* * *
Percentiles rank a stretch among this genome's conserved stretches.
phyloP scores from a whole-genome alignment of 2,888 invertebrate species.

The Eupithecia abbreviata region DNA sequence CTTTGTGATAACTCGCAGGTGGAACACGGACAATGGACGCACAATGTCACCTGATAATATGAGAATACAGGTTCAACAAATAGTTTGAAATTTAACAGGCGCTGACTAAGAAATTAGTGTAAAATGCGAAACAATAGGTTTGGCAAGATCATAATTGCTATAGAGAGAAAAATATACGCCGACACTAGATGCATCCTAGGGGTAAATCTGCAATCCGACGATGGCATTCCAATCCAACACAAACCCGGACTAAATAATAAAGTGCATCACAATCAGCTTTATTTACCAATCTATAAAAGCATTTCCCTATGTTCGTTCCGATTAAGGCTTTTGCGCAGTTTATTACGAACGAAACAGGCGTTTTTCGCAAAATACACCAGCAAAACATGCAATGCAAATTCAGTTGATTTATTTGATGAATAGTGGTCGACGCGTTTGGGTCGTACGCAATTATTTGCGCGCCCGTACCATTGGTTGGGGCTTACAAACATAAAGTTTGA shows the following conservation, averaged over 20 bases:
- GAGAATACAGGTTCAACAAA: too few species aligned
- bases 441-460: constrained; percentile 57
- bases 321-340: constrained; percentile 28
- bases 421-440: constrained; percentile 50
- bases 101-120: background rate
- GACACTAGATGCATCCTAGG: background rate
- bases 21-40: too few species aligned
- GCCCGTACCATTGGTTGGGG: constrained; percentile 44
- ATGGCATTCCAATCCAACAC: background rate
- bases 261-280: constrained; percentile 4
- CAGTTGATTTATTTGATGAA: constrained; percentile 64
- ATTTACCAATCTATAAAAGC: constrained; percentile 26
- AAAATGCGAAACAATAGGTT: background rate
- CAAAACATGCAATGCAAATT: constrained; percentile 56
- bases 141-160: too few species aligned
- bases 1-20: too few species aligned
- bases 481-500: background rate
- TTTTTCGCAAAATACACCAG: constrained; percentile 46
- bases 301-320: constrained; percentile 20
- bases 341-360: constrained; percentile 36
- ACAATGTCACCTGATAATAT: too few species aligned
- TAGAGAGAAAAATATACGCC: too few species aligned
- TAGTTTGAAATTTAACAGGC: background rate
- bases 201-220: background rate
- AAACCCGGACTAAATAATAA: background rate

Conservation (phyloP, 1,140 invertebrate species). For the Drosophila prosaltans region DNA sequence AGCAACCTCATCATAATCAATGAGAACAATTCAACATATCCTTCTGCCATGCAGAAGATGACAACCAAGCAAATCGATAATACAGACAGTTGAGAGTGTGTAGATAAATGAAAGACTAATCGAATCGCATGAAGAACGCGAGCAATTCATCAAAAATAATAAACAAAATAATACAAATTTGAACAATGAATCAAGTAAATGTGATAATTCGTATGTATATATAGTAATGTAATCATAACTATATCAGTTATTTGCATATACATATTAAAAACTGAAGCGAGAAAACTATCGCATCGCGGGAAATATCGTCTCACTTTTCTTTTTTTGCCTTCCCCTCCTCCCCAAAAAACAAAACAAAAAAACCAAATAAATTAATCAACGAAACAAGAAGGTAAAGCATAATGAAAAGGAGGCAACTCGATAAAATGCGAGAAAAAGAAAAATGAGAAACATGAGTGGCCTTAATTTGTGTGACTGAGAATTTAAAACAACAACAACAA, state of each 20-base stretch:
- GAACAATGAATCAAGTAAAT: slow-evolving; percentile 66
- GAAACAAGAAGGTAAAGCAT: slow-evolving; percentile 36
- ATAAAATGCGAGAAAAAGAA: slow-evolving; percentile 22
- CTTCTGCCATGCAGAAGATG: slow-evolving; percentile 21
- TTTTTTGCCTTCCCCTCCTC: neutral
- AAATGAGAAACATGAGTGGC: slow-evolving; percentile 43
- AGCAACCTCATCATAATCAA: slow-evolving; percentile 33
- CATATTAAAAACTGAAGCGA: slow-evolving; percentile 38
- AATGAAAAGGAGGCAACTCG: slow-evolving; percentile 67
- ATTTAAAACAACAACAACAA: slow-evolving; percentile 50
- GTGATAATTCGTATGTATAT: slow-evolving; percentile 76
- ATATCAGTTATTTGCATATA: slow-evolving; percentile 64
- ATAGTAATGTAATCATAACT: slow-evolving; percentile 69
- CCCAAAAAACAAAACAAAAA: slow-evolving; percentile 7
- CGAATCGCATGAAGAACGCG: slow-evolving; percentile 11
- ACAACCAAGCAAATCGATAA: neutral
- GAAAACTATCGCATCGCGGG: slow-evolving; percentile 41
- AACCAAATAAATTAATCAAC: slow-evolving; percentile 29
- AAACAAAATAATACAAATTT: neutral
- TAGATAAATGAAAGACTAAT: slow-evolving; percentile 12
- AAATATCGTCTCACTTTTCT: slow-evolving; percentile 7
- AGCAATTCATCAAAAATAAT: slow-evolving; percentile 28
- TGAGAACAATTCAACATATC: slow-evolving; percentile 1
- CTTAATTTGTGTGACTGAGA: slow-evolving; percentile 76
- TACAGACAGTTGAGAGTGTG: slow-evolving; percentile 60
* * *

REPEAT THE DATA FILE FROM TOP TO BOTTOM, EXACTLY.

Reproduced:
Percentiles rank a stretch among this genome's conserved stretches.
phyloP scores from a whole-genome alignment of 2,888 invertebrate species.

The Eupithecia abbreviata region DNA sequence CTTTGTGATAACTCGCAGGTGGAACACGGACAATGGACGCACAATGTCACCTGATAATATGAGAATACAGGTTCAACAAATAGTTTGAAATTTAACAGGCGCTGACTAAGAAATTAGTGTAAAATGCGAAACAATAGGTTTGGCAAGATCATAATTGCTATAGAGAGAAAAATATACGCCGACACTAGATGCATCCTAGGGGTAAATCTGCAATCCGACGATGGCATTCCAATCCAACACAAACCCGGACTAAATAATAAAGTGCATCACAATCAGCTTTATTTACCAATCTATAAAAGCATTTCCCTATGTTCGTTCCGATTAAGGCTTTTGCGCAGTTTATTACGAACGAAACAGGCGTTTTTCGCAAAATACACCAGCAAAACATGCAATGCAAATTCAGTTGATTTATTTGATGAATAGTGGTCGACGCGTTTGGGTCGTACGCAATTATTTGCGCGCCCGTACCATTGGTTGGGGCTTACAAACATAAAGTTTGA shows the following conservation, averaged over 20 bases:
- GAGAATACAGGTTCAACAAA: too few species aligned
- bases 441-460: constrained; percentile 57
- bases 321-340: constrained; percentile 28
- bases 421-440: constrained; percentile 50
- bases 101-120: background rate
- GACACTAGATGCATCCTAGG: background rate
- bases 21-40: too few species aligned
- GCCCGTACCATTGGTTGGGG: constrained; percentile 44
- ATGGCATTCCAATCCAACAC: background rate
- bases 261-280: constrained; percentile 4
- CAGTTGATTTATTTGATGAA: constrained; percentile 64
- ATTTACCAATCTATAAAAGC: constrained; percentile 26
- AAAATGCGAAACAATAGGTT: background rate
- CAAAACATGCAATGCAAATT: constrained; percentile 56
- bases 141-160: too few species aligned
- bases 1-20: too few species aligned
- bases 481-500: background rate
- TTTTTCGCAAAATACACCAG: constrained; percentile 46
- bases 301-320: constrained; percentile 20
- bases 341-360: constrained; percentile 36
- ACAATGTCACCTGATAATAT: too few species aligned
- TAGAGAGAAAAATATACGCC: too few species aligned
- TAGTTTGAAATTTAACAGGC: background rate
- bases 201-220: background rate
- AAACCCGGACTAAATAATAA: background rate

Conservation (phyloP, 1,140 invertebrate species). For the Drosophila prosaltans region DNA sequence AGCAACCTCATCATAATCAATGAGAACAATTCAACATATCCTTCTGCCATGCAGAAGATGACAACCAAGCAAATCGATAATACAGACAGTTGAGAGTGTGTAGATAAATGAAAGACTAATCGAATCGCATGAAGAACGCGAGCAATTCATCAAAAATAATAAACAAAATAATACAAATTTGAACAATGAATCAAGTAAATGTGATAATTCGTATGTATATATAGTAATGTAATCATAACTATATCAGTTATTTGCATATACATATTAAAAACTGAAGCGAGAAAACTATCGCATCGCGGGAAATATCGTCTCACTTTTCTTTTTTTGCCTTCCCCTCCTCCCCAAAAAACAAAACAAAAAAACCAAATAAATTAATCAACGAAACAAGAAGGTAAAGCATAATGAAAAGGAGGCAACTCGATAAAATGCGAGAAAAAGAAAAATGAGAAACATGAGTGGCCTTAATTTGTGTGACTGAGAATTTAAAACAACAACAACAA, state of each 20-base stretch:
- GAACAATGAATCAAGTAAAT: slow-evolving; percentile 66
- GAAACAAGAAGGTAAAGCAT: slow-evolving; percentile 36
- ATAAAATGCGAGAAAAAGAA: slow-evolving; percentile 22
- CTTCTGCCATGCAGAAGATG: slow-evolving; percentile 21
- TTTTTTGCCTTCCCCTCCTC: neutral
- AAATGAGAAACATGAGTGGC: slow-evolving; percentile 43
- AGCAACCTCATCATAATCAA: slow-evolving; percentile 33
- CATATTAAAAACTGAAGCGA: slow-evolving; percentile 38
- AATGAAAAGGAGGCAACTCG: slow-evolving; percentile 67
- ATTTAAAACAACAACAACAA: slow-evolving; percentile 50
- GTGATAATTCGTATGTATAT: slow-evolving; percentile 76
- ATATCAGTTATTTGCATATA: slow-evolving; percentile 64
- ATAGTAATGTAATCATAACT: slow-evolving; percentile 69
- CCCAAAAAACAAAACAAAAA: slow-evolving; percentile 7
- CGAATCGCATGAAGAACGCG: slow-evolving; percentile 11
- ACAACCAAGCAAATCGATAA: neutral
- GAAAACTATCGCATCGCGGG: slow-evolving; percentile 41
- AACCAAATAAATTAATCAAC: slow-evolving; percentile 29
- AAACAAAATAATACAAATTT: neutral
- TAGATAAATGAAAGACTAAT: slow-evolving; percentile 12
- AAATATCGTCTCACTTTTCT: slow-evolving; percentile 7
- AGCAATTCATCAAAAATAAT: slow-evolving; percentile 28
- TGAGAACAATTCAACATATC: slow-evolving; percentile 1
- CTTAATTTGTGTGACTGAGA: slow-evolving; percentile 76
- TACAGACAGTTGAGAGTGTG: slow-evolving; percentile 60